Wivell et al v. Wells Fargo Bank, N.A. et al

Filing 129

ORDER granting 112 Defendant's motion to exclude expert testimony. Signed on 10/26/15 by Chief District Judge Greg Kays. (Francis, Alexandra)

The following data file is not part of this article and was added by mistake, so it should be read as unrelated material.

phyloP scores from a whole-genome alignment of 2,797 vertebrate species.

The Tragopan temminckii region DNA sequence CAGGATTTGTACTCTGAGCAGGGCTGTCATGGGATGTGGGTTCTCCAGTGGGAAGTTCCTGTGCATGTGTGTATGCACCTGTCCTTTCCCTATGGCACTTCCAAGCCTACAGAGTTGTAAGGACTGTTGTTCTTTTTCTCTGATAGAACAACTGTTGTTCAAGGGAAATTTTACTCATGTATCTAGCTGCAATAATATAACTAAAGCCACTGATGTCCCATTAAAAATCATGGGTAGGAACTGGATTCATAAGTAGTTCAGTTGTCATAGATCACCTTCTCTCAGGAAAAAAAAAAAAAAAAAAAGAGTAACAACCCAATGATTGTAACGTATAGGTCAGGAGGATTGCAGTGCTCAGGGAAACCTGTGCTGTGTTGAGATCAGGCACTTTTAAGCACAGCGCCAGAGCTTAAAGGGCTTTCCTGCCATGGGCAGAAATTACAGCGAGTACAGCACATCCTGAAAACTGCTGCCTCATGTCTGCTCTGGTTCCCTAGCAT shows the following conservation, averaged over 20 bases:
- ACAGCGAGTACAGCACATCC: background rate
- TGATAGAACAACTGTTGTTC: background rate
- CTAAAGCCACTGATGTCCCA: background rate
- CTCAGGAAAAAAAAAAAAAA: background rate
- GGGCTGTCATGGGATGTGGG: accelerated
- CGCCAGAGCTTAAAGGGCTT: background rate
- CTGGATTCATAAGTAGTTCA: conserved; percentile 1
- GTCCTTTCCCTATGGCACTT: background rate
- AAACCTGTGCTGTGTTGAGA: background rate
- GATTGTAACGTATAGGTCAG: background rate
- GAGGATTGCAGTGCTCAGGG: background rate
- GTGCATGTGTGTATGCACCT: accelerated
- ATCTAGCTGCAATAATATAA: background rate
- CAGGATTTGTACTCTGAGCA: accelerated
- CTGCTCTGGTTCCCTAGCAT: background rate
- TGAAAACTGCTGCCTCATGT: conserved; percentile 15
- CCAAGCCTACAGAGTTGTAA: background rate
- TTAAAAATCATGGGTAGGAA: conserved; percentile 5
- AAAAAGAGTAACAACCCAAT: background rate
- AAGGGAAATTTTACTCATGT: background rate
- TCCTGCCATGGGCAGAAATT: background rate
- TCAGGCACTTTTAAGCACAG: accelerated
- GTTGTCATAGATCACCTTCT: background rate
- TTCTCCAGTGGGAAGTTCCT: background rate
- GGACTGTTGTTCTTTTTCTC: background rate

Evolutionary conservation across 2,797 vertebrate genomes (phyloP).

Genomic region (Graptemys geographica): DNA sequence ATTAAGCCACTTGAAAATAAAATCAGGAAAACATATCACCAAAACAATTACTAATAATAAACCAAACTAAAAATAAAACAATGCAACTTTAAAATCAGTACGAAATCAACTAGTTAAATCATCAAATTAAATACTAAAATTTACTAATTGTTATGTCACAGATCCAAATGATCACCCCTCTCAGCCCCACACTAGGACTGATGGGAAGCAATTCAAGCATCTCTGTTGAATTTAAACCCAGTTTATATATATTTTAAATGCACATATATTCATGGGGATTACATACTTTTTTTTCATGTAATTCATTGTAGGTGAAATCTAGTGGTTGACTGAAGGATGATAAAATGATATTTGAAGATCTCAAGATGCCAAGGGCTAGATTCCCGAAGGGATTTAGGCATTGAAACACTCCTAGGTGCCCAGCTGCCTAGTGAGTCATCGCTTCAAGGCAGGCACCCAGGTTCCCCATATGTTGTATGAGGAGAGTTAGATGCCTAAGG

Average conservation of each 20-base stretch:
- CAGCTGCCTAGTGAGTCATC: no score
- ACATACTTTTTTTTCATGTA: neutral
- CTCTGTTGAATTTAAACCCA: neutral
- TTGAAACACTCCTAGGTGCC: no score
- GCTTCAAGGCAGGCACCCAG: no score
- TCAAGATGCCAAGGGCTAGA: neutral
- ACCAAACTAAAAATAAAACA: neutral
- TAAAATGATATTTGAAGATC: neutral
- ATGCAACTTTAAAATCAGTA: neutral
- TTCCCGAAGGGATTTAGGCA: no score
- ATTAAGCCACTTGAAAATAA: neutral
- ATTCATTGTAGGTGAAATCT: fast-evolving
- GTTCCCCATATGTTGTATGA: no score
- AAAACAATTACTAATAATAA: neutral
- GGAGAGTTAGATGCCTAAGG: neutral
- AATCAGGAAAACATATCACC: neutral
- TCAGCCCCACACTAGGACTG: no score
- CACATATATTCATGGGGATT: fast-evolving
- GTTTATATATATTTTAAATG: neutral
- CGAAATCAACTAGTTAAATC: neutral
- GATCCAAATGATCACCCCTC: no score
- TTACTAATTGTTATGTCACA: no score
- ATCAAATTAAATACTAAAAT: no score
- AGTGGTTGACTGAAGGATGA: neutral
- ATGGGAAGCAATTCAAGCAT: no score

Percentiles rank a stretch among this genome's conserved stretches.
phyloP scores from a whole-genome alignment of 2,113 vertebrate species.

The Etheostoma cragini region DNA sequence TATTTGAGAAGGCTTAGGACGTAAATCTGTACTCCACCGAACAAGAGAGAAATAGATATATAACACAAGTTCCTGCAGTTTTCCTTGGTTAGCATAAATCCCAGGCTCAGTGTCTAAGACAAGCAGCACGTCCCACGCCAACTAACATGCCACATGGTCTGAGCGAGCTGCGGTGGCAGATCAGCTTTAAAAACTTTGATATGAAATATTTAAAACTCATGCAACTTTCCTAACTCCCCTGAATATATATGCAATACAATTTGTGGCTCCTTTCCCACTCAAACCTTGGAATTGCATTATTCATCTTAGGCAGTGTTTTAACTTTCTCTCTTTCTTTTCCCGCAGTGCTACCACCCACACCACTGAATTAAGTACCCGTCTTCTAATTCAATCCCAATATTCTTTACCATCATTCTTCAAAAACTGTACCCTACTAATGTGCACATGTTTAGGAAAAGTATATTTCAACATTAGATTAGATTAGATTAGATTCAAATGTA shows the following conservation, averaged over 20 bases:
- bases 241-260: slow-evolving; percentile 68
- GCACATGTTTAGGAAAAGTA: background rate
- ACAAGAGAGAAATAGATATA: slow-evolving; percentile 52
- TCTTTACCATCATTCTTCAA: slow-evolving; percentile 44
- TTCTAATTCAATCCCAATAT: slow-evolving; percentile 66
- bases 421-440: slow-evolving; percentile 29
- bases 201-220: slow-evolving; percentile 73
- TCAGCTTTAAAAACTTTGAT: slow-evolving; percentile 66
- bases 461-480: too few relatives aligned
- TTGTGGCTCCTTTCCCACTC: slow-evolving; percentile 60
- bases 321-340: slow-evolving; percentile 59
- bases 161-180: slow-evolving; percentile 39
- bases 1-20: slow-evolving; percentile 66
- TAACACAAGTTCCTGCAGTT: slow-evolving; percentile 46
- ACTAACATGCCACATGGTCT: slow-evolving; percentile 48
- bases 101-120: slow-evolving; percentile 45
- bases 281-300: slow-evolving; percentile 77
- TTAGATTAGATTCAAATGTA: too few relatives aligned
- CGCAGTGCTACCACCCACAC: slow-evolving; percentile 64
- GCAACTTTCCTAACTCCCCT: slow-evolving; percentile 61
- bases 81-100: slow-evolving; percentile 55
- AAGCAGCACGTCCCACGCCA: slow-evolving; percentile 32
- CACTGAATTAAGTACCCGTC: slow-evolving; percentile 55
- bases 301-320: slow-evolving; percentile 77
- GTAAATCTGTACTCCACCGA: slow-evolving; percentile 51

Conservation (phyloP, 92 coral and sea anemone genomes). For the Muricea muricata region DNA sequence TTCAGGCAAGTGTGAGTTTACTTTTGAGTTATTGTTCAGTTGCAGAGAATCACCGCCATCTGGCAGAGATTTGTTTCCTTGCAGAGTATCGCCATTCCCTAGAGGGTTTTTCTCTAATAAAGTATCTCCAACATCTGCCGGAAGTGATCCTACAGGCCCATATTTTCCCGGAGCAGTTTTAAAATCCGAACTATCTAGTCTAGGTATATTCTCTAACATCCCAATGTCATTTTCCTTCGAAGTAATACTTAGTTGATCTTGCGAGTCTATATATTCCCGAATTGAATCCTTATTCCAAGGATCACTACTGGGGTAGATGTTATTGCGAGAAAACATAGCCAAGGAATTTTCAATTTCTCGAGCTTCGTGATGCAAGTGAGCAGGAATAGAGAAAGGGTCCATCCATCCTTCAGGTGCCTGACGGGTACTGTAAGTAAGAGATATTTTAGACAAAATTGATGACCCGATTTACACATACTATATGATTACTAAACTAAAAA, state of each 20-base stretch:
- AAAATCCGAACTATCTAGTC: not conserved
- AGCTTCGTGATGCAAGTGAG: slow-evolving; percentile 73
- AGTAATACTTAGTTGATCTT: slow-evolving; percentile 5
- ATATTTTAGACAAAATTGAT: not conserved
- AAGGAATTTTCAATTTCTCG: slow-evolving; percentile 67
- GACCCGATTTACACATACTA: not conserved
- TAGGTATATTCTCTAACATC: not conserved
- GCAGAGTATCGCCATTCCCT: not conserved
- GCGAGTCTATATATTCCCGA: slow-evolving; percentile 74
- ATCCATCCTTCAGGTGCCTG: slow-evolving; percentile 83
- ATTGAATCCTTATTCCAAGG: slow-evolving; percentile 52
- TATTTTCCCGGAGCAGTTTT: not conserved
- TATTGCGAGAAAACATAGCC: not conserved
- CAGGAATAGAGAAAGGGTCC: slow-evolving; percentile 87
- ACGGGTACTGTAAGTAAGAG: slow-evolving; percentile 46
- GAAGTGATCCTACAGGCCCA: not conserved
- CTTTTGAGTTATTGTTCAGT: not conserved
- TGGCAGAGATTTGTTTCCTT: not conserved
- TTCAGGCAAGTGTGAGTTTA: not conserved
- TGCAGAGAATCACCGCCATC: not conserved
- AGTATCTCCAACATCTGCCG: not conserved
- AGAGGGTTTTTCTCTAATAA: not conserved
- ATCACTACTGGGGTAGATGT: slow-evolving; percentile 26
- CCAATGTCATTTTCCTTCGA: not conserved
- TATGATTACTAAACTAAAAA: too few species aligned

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IN THE UNITED STATES DISTRICT COURT FOR THE WESTERN DISTRICT OF MISSOURI SOUTHERN DIVISION KENNETH D. WIVELL, et al., Plaintiffs, v. WELLS FARGO BANK, N.A., Defendant. ) ) ) ) ) ) ) ) ) No. 6:12-CV-3457-DGK ORDER GRANTING MOTION TO EXCLUDE EXPERT TESTIMONY This case concerns a home foreclosure. Defendant Wells Fargo Bank, N.A. (“Wells Fargo”), loaned Plaintiffs Kenneth D. Wivell and Tina M. Wivell (“the Wivells”) money in exchange for a mortgage on their house. Wells Fargo declared the Wivells in default on their loan and foreclosed on the house. The Wivells sued Wells Fargo, contesting the process that led to the loss of their home. Pending before the Court is Wells Fargo’s Motion to Exclude Testimony of Michael Ferry (Doc. 112), a prospective expert witness with disputed expertise in mortgage servicing. For the reasons below, the motion is GRANTED. Background According to the allegations in the Wivells’ Amended Complaint (Doc. 92), the Wivells purchased property with a loan from Wells Fargo, which was secured by a mortgage on the property and memorialized in a written deed of trust. While current on their payments, the Wivells asked Wells Fargo to conduct a loan modification. Wells Fargo discussed the possibility of a loan moratorium, but allegedly told the Wivells they had to first default on their loan payments for 90 days. Once the Wivells stopped making payments, Wells Fargo told them it did not have a moratorium program and that the Wivells would instead have to apply for a loan modification. The Wivells attempted multiple times to apply, but Wells Fargo repeatedly denied their applications or told them it was not receiving the paperwork. It also told them it would not accept any mortgage payments, but rather the Wivells would have to pay off the entire balance of the loan. Wells Fargo then told the Wivells it was placing their house into foreclosure. Despite myriad attempts by the Wivells to negotiate with Wells Fargo, it sold their home in foreclosure. The Wivells then filed this lawsuit, contending Wells Fargo violated the Missouri Merchandising Practices Act in two ways. Count I claims Wells Fargo committed an unfair or deceptive trade practice by foreclosing on their home after improperly handling the loan modification application process. Count II claims Wells Fargo committed an unfair or deceptive trade practice by improperly handling the loan modification application process. The Amended Complaint also seeks punitive damages. The Wivells have retained an expert, Michael A. Ferry (“Ferry”), to testify in their case. Ferry testified at his deposition that he is an attorney licensed in Missouri and Illinois. From 1979 until about 1998, he worked for Legal Services of Eastern Missouri representing consumers against banks, finance companies, lenders, credit card issuers, debt collectors, retailers, and insurance companies. In that capacity, he handled cases involving foreclosures, although foreclosures were not the focus of his practice. Since 1998, he has worked full-time for Gateway Legal Services, a not-for-profit legal aid program in St. Louis, where he represents low-income clients on matters related to Social Security benefits claims. Although his practice no longer 2 involves consumer cases, Ferry claims awareness of the transition the industry has undergone over the last two decades. Outside of his employment, Ferry has served on the board of directors for the National Consumer Law Center (“NCLC”) for twenty years, and has been president of that board for ten years. NCLC publishes materials, trains attorneys, lobbies federal regulators and legislators, and conducts high-impact litigation in the area of mortgage loan servicing. In this capacity, Ferry has reviewed reports on NCLC’s efforts in the area of mortgage reform, made comments as appropriate, and supervised the people doing the “heavy lifting in that area.” Ferry also serves as a commissioner from Missouri to the National Conference of Commissioners on Uniform State Laws, better known as the Uniform Law Commission, where he is a member of a committee to draft a Uniform Home Foreclosure Procedures Act. The Act creates procedures for accomplishing foreclosures, including requiring the parties to mediate before foreclosure and streamlining the process in cases where the consumer and the lender are unable to resolve their disputes. Finally, Ferry is a fellow at the American College of Consumer Financial Service Lawyers, an organization comprising accomplished attorneys in the field of consumer financial services.1 Ferry also lacks some experience. Chiefly, he has never worked directly in the field of mortgage loan servicing, nor does he have other related experience, such as publishing materials on the topic. In reaching the conclusions about which he intends to testify, Ferry assumed as true all allegations in the Amended Complaint. He considered the Wivells’ depositions and about 1600 pages of documents produced by Wells Fargo. He claims to have relied on “numerous books 1 Additional qualifications might be found in Ferry’s curriculum vitae, which is referenced in his expert report and in his deposition. However, the Court could not find any such document in the record. 3 and articles [he has] read over the years regarding the mortgage services industry,” and lists five.2 Ferry rendered a summary of his expected testimony (Doc. 114-1) and one supplemental statement (Doc. 114-3). In them, he expresses seven opinions: [1] Wells Fargo failed to develop appropriate policies and to hire and train adequate personnel to responsibly consider and respond to [the Wivells’] request for a loan modification. [2] Wells Fargo provided false hope, froze the Wivell family into inaction (other than the Wivells’ efforts to pursue the loan modification offered by [Wells Fargo]), and put the Wivell family into a much worse position that it had been at the time their initial request for a loan modification. [3] Wells Fargo damaged the Wivell family by failing to implement responsible policies, failing to monitor the activities of its employees or agents or their compliance with such policies, and by failing to disclose to the Wivell family at the outset that Wells Fargo’s loan modification team would act in the manner that it did. [4] Wells Fargo acted with knowledge and a total disregard for how its behavior would harm the Wivell family. [5] Wells Fargo knew or should have known that its loan modification procedures and policies, as demonstrated in its interaction with the Wivell family, harmed homeowners by mishandling documents, misleading consumers, denying various requests without reason, causing wrongful foreclosures, and in some cases, increasing debt to homeowners while providing no benefit in return. [6] It was reasonable for the Wivell family to follow the instructions of [Wells Fargo] while the Wivell family believed that WF was processing a loan modification. [7] It does not appear that Wells Fargo had any meaningful process to consider a modification request. (Doc. 114-1 at 1–2). 2 These sources are: Independent Foreclosure Review Payment Agreement Details, Office of the Comptroller of the Currency & Fed. Reserve Bd., http://www.occ.gov/news-issuances/news-releases/2013/nr-ia-2013-60a.pdf (last visited Oct. 26, 2015); John Rao et al., Nat’l Consumer Law Ctr., Foreclosures and Mortgage Servicing (5th ed. 2014); Adam J. Levitin & Tara Twomey, Mortgage Servicing, 28 Yale J. on Reg. 1 (2011); Peter S. Goodman, Lucrative Fees May Deter Efforts to Alter Loans, N.Y. Times, July 29, 2009, at A1; Diane E. Thompson, Nat’l Consumer Law Ctr., Why Servicers Foreclose When They Should Modify and Other Puzzles of Servicer Behavior: Servicer Compensation and Its Consequences (2009), https://www.nclc.org/images/pdf/pr-reports/report-servicersmodify.pdf. 4 Standard Wells Fargo moves to exclude Ferry’s testimony. A putative expert witness may testify if he satisfies four general requirements. First, he must be “qualified as an expert by knowledge, skill, experience, training, or education.” Fed. R. Evid. 702. Second, his expert testimony must “help the trier of fact to understand the evidence or to determine a fact in issue.” Fed. R. Evid. 702(a). Third, the expert’s testimony must reflect reliable and scientifically valid reasoning and methodology. Fed. R. Evid. 702(c); Daubert v. Merrell Dow Pharm., Inc., 509 U.S. 579, 592–94 (1993). Fourth, the expert must have “reliably applied the principles and methods” to “sufficient facts or data.” Fed. R. Evid. 702(b), (d). The party seeking admission of expert testimony has the burden of establishing admissibility by a preponderance of the evidence. Lauzon v. Senco Prods., Inc., 270 F.3d 681, 686 (8th Cir. 2001). A court should exclude expert testimony “only if it is so fundamentally unsupported that it can offer no assistance to the jury.” Johnson v. Mead Johnson & Co., 754 F.3d 557, 562 (8th Cir. 2014). Discussion Wells Fargo challenges Ferry’s qualification as an expert, arguing that he lacks sufficient “knowledge, skill, experience, training, or education” to opine on the topic of mortgage loan servicing. Fed. R. Evid. 702. The issue here is not the witness’s qualifications in the abstract, but whether “the area of the witness’s competence matches the subject matter of the witness’s testimony.” Robinson v. GEICO Gen. Ins. Co., 447 F.3d 1096, 1101 (8th Cir. 2006). Thus, the Court’s first task is to frame what, exactly, Ferry wants to testify about. Wells Fargo argues that Ferry is trying to testify about mortgage loan servicing, with which he has no 5 experience. The Wivells respond that the subject matter of his testimony is the mortgage industry or foreclosures in general. As reflected in his expert report, Ferry opines that Wells Fargo did not have in place appropriate policies regarding loan modifications, and that the Wivells were reasonable to rely on Wells Fargo having such policies. The Wivells themselves frame the issue in terms of loan servicing by remarking: “The manner in which mortgages are handled by huge commercial lenders and servicers disorients ordinary consumers and jurors, and even many attorneys.” (Doc. 114 at 2). And this focus on loan servicing is the only focus of Ferry’s report. His report does not reference foreclosures or directly address them. Although loan modification may, in some cases, affect the foreclosure process by impacting how and when a mortgagee may foreclose, loan servicing and foreclosures are distinct fields. Thus, Ferry’s prospective testimony concerns only how firms do, and should, service mortgage loans. The Court next must determine whether Ferry is qualified to testify about best practices in loan servicing. A witness need not specialize in his area of testimony, so long as his testimony is an application of a generalized expertise. Wheeler v. John Deere Co., 935 F.2d 1090, 1100 (10th Cir. 1991) (“[A]n expert witness is not strictly confined to his area of practice, but may testify concerning related applications; a lack of specialization does not affect the admissibility of the opinion, but only its weight.”); see, e.g., Robinson, 447 F.3d at 1101 (“Most courts have held that a physician with general knowledge may testify regarding medical issues that a specialist might treat in a clinical setting.”). However, the subject of testimony must be subsumed within the witness’s expertise; it is insufficient for the subject of testimony to be merely related, on the facts of the case, to the witness’s expertise. See Stull v. Fuqua Indus., Inc., 906 F.2d 1271, 1275 (8th Cir. 1990) (holding, in a case arising out of a lawn mower accident, 6 that an expert in mechanical engineering was qualified “to testify about the workings of the lawn mower and to some degree about the interaction between the human body and the mower,” but because he “possesse[d] no demonstrated expertise in human anatomy,” could not testify about human anatomy). Here, Ferry lacks any expert knowledge, skill, experience, training, or education in mortgage loan servicing. His qualifications are inadequate. He has practiced, nearly exclusively, Social Security benefits law for about the last seventeen years. Although he practiced consumer rights law for several years in the 1980s and ’90s, there is no indication that his practice comprised mortgage loan servicing issues. He is involved with NCLC, the Uniform Law Commission, and the American Bar Association, but he has not practiced or studied loan servicing with these organizations; merely associating with bona fide experts in those organizations is insufficient. Finally, although he has read four articles and a book on loan servicing, and although he has attended servicing conferences put on by NCLC, the Wivells fail to demonstrate how these sources have given Ferry an expertise beyond what the average juror already knows. Further, Ferry’s profile has some glaring omissions. For example, he has not taken any classes or received any training in servicing practices. He has not published any materials or drafted any policies for mortgage loan servicers. He has not consulted with any other individuals involved in the servicing industry, or examined any materials produced by servicers other than Wells Fargo in this case. See Wheeling Pittsburgh Steel Corp. v. Beelman River Terminals, Inc., 254 F.3d 706, 715 (8th Cir. 2001) (finding a witness was not qualified as an expert in safe warehousing practices despite having previously associated with warehouses, because he did not study, write about, or work in the field of warehousing). 7 Although Ferry may have some expertise in foreclosures, loan servicing is not a specialty or subset of foreclosure expertise. Because his prospective testimony would not be an application of his related but separate expertise, his foreclosure expertise does not qualify him to testify about servicing. See Stull, 906 F.2d at 1275. Finally, the Wivells suggest that if the Court accepts Wells Fargo’s arguments, “only an insider currently employed by a financial services entity (an entity such as [Wells Fargo]) would qualify as an expert” (Doc. 114 at 1). “In determining whether an expert is sufficiently knowledgeable to be admitted to testify,” the court should consider whether there are experts “who are more specially qualified” yet do not work for “the company or industry whose practices are being challenged.” Stagl v. Delta Air Lines, Inc., 117 F.3d 76, 81 (2d Cir. 1997) (“If the only experts permitted to testify inevitably represent the same side of a civil case, those who possess these experts can, for all practical purposes, set their own standards.”). The Court is unpersuaded that the Wivells cannot retain an expert in mortgage loan servicing who is not captured by big banks like Wells Fargo. Loan servicing is not a niche area akin to a company’s proprietary product design. Cf. id. at 82 (holding an expert admissible even though he lacked experience in airport terminal design or baggage claim systems, because “[i]t is hard to imagine an expert in [those areas] who developed that expertise in any way other than by working for the airline industry”). The Court agrees with Wells Fargo that the Wivells could reasonably have located “a professional with experience dealing with lenders, servicers, investors, and/or pertinent regulatory and legal issues,”—or, on the other side, borrowers—“or an academic who has focused his or her career on these topics” (Doc. 122 at 2). Therefore, Ferry fails to qualify as an expert on relative, not just absolute, grounds. 8 Ferry’s opinions are “so fundamentally unsupported” that they will not be helpful to the jury. See Johnson, 754 F.3d at 562. Therefore, the Wivells have failed to establish the admissibility of his testimony. See Lauzon, 270 F.3d at 686. Accordingly, the Court need not consider Wells Fargo’s alternative argument that, assuming Ferry qualifies as an expert, he has not consulted enough facts to render a reliable opinion. Conclusion For the reasons discussed above, Wells Fargo’s motion to exclude Ferry as an expert witness (Doc. 112) is GRANTED. IT IS SO ORDERED. Date: October 26, 2015 /s/ Greg Kays GREG KAYS, CHIEF JUDGE UNITED STATES DISTRICT COURT 9